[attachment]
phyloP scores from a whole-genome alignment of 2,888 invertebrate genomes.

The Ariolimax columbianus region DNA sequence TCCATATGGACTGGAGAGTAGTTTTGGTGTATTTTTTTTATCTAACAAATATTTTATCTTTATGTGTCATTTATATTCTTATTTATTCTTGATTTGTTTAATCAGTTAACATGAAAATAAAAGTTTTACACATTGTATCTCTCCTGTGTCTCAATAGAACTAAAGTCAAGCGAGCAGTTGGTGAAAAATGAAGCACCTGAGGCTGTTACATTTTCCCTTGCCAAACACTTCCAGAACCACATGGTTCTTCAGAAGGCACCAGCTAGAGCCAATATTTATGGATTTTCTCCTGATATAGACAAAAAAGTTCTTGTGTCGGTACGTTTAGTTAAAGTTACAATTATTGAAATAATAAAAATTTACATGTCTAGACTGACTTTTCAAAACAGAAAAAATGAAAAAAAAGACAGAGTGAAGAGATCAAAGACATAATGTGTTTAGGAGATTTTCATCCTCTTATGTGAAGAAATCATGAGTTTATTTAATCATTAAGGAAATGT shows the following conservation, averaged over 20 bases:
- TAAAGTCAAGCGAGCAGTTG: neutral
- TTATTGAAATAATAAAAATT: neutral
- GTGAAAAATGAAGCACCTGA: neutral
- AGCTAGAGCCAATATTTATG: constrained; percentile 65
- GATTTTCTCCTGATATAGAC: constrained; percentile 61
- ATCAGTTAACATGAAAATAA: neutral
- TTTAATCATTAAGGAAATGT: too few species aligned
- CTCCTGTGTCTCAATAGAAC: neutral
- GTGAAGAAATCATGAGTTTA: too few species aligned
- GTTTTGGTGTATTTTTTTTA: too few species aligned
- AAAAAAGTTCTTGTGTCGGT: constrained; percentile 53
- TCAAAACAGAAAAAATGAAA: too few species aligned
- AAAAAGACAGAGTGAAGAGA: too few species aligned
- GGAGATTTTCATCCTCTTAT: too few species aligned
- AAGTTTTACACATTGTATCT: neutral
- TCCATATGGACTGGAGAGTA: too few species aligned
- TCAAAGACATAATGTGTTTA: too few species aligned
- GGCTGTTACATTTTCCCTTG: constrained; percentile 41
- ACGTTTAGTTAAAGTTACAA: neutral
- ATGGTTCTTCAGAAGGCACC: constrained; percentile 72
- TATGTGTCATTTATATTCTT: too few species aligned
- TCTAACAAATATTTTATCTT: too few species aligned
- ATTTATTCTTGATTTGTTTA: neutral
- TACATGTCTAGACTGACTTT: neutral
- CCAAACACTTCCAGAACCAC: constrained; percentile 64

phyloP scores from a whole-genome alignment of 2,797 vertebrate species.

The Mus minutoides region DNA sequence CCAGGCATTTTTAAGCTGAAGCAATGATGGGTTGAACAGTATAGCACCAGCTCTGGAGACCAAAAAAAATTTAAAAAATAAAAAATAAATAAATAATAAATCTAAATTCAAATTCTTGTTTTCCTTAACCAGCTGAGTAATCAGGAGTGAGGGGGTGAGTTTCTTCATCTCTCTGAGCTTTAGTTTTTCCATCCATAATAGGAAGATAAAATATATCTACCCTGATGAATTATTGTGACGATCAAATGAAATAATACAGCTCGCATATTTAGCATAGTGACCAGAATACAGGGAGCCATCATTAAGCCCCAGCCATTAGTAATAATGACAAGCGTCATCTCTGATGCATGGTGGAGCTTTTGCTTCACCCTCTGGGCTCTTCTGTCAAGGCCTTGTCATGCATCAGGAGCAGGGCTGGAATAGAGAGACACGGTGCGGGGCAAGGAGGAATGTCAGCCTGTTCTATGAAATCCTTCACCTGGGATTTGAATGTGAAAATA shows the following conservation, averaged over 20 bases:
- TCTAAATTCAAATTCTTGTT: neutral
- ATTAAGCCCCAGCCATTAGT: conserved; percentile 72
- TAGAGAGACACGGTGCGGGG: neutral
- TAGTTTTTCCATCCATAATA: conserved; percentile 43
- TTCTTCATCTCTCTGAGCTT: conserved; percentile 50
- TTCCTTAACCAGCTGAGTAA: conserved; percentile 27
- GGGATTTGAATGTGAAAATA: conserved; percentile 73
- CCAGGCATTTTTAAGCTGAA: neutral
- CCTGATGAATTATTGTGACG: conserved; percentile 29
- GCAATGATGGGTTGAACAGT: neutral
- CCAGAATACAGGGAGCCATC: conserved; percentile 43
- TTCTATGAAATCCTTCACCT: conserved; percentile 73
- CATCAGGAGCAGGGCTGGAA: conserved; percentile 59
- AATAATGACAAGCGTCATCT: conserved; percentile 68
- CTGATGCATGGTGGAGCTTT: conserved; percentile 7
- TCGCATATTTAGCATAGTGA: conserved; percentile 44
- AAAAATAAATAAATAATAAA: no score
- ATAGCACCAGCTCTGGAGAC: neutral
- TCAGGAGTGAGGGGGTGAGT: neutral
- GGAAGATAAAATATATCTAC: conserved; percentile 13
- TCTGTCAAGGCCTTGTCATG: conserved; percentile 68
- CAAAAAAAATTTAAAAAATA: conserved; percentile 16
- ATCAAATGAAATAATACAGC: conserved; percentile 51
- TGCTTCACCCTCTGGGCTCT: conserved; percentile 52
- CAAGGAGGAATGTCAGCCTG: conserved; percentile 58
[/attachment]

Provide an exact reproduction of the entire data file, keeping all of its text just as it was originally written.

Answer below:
phyloP scores from a whole-genome alignment of 2,888 invertebrate genomes.

The Ariolimax columbianus region DNA sequence TCCATATGGACTGGAGAGTAGTTTTGGTGTATTTTTTTTATCTAACAAATATTTTATCTTTATGTGTCATTTATATTCTTATTTATTCTTGATTTGTTTAATCAGTTAACATGAAAATAAAAGTTTTACACATTGTATCTCTCCTGTGTCTCAATAGAACTAAAGTCAAGCGAGCAGTTGGTGAAAAATGAAGCACCTGAGGCTGTTACATTTTCCCTTGCCAAACACTTCCAGAACCACATGGTTCTTCAGAAGGCACCAGCTAGAGCCAATATTTATGGATTTTCTCCTGATATAGACAAAAAAGTTCTTGTGTCGGTACGTTTAGTTAAAGTTACAATTATTGAAATAATAAAAATTTACATGTCTAGACTGACTTTTCAAAACAGAAAAAATGAAAAAAAAGACAGAGTGAAGAGATCAAAGACATAATGTGTTTAGGAGATTTTCATCCTCTTATGTGAAGAAATCATGAGTTTATTTAATCATTAAGGAAATGT shows the following conservation, averaged over 20 bases:
- TAAAGTCAAGCGAGCAGTTG: neutral
- TTATTGAAATAATAAAAATT: neutral
- GTGAAAAATGAAGCACCTGA: neutral
- AGCTAGAGCCAATATTTATG: constrained; percentile 65
- GATTTTCTCCTGATATAGAC: constrained; percentile 61
- ATCAGTTAACATGAAAATAA: neutral
- TTTAATCATTAAGGAAATGT: too few species aligned
- CTCCTGTGTCTCAATAGAAC: neutral
- GTGAAGAAATCATGAGTTTA: too few species aligned
- GTTTTGGTGTATTTTTTTTA: too few species aligned
- AAAAAAGTTCTTGTGTCGGT: constrained; percentile 53
- TCAAAACAGAAAAAATGAAA: too few species aligned
- AAAAAGACAGAGTGAAGAGA: too few species aligned
- GGAGATTTTCATCCTCTTAT: too few species aligned
- AAGTTTTACACATTGTATCT: neutral
- TCCATATGGACTGGAGAGTA: too few species aligned
- TCAAAGACATAATGTGTTTA: too few species aligned
- GGCTGTTACATTTTCCCTTG: constrained; percentile 41
- ACGTTTAGTTAAAGTTACAA: neutral
- ATGGTTCTTCAGAAGGCACC: constrained; percentile 72
- TATGTGTCATTTATATTCTT: too few species aligned
- TCTAACAAATATTTTATCTT: too few species aligned
- ATTTATTCTTGATTTGTTTA: neutral
- TACATGTCTAGACTGACTTT: neutral
- CCAAACACTTCCAGAACCAC: constrained; percentile 64

phyloP scores from a whole-genome alignment of 2,797 vertebrate species.

The Mus minutoides region DNA sequence CCAGGCATTTTTAAGCTGAAGCAATGATGGGTTGAACAGTATAGCACCAGCTCTGGAGACCAAAAAAAATTTAAAAAATAAAAAATAAATAAATAATAAATCTAAATTCAAATTCTTGTTTTCCTTAACCAGCTGAGTAATCAGGAGTGAGGGGGTGAGTTTCTTCATCTCTCTGAGCTTTAGTTTTTCCATCCATAATAGGAAGATAAAATATATCTACCCTGATGAATTATTGTGACGATCAAATGAAATAATACAGCTCGCATATTTAGCATAGTGACCAGAATACAGGGAGCCATCATTAAGCCCCAGCCATTAGTAATAATGACAAGCGTCATCTCTGATGCATGGTGGAGCTTTTGCTTCACCCTCTGGGCTCTTCTGTCAAGGCCTTGTCATGCATCAGGAGCAGGGCTGGAATAGAGAGACACGGTGCGGGGCAAGGAGGAATGTCAGCCTGTTCTATGAAATCCTTCACCTGGGATTTGAATGTGAAAATA shows the following conservation, averaged over 20 bases:
- TCTAAATTCAAATTCTTGTT: neutral
- ATTAAGCCCCAGCCATTAGT: conserved; percentile 72
- TAGAGAGACACGGTGCGGGG: neutral
- TAGTTTTTCCATCCATAATA: conserved; percentile 43
- TTCTTCATCTCTCTGAGCTT: conserved; percentile 50
- TTCCTTAACCAGCTGAGTAA: conserved; percentile 27
- GGGATTTGAATGTGAAAATA: conserved; percentile 73
- CCAGGCATTTTTAAGCTGAA: neutral
- CCTGATGAATTATTGTGACG: conserved; percentile 29
- GCAATGATGGGTTGAACAGT: neutral
- CCAGAATACAGGGAGCCATC: conserved; percentile 43
- TTCTATGAAATCCTTCACCT: conserved; percentile 73
- CATCAGGAGCAGGGCTGGAA: conserved; percentile 59
- AATAATGACAAGCGTCATCT: conserved; percentile 68
- CTGATGCATGGTGGAGCTTT: conserved; percentile 7
- TCGCATATTTAGCATAGTGA: conserved; percentile 44
- AAAAATAAATAAATAATAAA: no score
- ATAGCACCAGCTCTGGAGAC: neutral
- TCAGGAGTGAGGGGGTGAGT: neutral
- GGAAGATAAAATATATCTAC: conserved; percentile 13
- TCTGTCAAGGCCTTGTCATG: conserved; percentile 68
- CAAAAAAAATTTAAAAAATA: conserved; percentile 16
- ATCAAATGAAATAATACAGC: conserved; percentile 51
- TGCTTCACCCTCTGGGCTCT: conserved; percentile 52
- CAAGGAGGAATGTCAGCCTG: conserved; percentile 58